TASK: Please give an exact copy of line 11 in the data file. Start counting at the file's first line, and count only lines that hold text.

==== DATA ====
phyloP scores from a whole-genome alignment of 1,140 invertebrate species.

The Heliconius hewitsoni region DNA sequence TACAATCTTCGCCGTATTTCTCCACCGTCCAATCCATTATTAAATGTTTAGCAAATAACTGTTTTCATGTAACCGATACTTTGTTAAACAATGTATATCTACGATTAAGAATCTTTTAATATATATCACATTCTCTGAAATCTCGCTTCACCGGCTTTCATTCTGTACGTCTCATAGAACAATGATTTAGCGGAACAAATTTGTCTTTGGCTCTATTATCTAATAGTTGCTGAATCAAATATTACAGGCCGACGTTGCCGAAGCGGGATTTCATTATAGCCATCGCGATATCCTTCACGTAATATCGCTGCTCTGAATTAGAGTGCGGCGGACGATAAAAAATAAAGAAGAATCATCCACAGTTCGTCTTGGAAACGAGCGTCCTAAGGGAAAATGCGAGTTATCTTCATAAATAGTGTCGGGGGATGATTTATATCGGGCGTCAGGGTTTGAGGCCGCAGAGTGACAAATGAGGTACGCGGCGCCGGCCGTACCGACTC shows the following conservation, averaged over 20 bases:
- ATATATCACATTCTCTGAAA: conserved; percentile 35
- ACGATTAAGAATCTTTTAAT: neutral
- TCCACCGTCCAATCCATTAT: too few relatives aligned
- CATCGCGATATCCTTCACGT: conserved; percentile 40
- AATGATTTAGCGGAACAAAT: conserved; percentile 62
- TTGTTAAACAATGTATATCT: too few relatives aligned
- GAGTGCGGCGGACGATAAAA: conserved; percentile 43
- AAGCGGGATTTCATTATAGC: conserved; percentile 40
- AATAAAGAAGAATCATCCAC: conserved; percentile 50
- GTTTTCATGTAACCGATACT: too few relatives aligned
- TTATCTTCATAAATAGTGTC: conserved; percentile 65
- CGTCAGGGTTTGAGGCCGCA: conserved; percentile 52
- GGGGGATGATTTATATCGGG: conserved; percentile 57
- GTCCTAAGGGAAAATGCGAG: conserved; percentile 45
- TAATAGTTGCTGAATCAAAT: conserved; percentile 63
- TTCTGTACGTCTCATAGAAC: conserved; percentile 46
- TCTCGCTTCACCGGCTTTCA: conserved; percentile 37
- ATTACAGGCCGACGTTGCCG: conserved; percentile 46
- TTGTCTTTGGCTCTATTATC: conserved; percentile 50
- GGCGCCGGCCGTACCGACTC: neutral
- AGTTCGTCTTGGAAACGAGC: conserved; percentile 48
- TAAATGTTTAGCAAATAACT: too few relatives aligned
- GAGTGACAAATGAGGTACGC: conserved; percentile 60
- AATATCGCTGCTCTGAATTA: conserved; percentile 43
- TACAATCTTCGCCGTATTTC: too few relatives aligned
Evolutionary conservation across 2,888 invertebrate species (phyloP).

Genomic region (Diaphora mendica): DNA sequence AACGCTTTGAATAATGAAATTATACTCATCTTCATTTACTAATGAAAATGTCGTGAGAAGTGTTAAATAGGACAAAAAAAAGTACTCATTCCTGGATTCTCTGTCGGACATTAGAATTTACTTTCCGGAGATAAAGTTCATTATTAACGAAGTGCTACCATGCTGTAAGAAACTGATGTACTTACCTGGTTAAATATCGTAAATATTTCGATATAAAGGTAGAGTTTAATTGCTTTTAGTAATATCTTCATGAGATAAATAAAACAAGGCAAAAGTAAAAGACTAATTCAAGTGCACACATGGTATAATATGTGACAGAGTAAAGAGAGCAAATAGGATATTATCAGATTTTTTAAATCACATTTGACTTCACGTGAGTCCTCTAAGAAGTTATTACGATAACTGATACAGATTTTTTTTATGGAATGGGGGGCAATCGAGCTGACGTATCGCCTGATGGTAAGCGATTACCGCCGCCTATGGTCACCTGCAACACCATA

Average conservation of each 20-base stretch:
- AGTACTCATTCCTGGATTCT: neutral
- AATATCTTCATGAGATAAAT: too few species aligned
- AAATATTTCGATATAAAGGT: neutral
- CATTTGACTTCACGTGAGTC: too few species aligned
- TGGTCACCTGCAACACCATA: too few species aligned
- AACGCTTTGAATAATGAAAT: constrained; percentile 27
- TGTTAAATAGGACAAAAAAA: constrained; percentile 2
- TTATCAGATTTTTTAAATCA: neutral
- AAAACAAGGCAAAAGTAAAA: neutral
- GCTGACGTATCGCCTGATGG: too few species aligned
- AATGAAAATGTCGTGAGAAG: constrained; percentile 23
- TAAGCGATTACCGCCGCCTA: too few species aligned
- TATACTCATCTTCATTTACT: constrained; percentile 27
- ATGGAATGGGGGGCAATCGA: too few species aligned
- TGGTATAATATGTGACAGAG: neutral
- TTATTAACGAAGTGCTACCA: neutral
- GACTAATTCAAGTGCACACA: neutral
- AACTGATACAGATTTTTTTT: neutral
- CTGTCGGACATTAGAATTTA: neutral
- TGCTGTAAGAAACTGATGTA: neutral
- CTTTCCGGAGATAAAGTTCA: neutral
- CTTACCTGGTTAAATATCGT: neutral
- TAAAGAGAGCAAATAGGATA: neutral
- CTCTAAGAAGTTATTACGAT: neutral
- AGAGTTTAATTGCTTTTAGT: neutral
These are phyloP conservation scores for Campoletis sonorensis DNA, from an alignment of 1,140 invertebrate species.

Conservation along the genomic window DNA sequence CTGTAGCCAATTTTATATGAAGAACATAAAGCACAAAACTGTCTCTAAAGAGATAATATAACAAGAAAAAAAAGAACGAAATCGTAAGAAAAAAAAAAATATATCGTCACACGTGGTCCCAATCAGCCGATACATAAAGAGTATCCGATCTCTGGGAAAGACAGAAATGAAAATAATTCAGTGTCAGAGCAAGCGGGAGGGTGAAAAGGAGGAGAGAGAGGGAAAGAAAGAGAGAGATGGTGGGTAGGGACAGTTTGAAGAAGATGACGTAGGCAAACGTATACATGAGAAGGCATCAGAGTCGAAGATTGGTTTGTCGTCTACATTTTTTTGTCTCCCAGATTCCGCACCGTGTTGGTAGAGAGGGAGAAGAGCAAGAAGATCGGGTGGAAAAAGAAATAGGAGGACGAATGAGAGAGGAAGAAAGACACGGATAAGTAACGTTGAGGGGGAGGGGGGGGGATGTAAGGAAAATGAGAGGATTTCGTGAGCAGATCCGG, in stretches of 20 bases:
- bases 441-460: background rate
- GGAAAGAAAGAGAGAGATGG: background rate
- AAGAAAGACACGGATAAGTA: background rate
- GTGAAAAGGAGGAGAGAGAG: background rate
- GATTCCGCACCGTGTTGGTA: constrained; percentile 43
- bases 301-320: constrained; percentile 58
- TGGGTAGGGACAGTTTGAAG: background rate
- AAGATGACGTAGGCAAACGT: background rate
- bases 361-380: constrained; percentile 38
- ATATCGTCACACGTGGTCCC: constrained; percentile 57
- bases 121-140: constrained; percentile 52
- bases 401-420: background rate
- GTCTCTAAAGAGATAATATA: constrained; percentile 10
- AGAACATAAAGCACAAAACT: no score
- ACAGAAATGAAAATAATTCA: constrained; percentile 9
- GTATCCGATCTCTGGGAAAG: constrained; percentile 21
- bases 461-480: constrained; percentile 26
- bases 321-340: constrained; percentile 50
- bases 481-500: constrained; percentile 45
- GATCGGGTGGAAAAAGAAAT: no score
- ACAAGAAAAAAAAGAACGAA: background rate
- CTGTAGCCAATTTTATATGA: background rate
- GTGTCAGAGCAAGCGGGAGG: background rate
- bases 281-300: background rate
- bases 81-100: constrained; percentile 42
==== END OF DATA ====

- AATAAAGAAGAATCATCCAC: conserved; percentile 50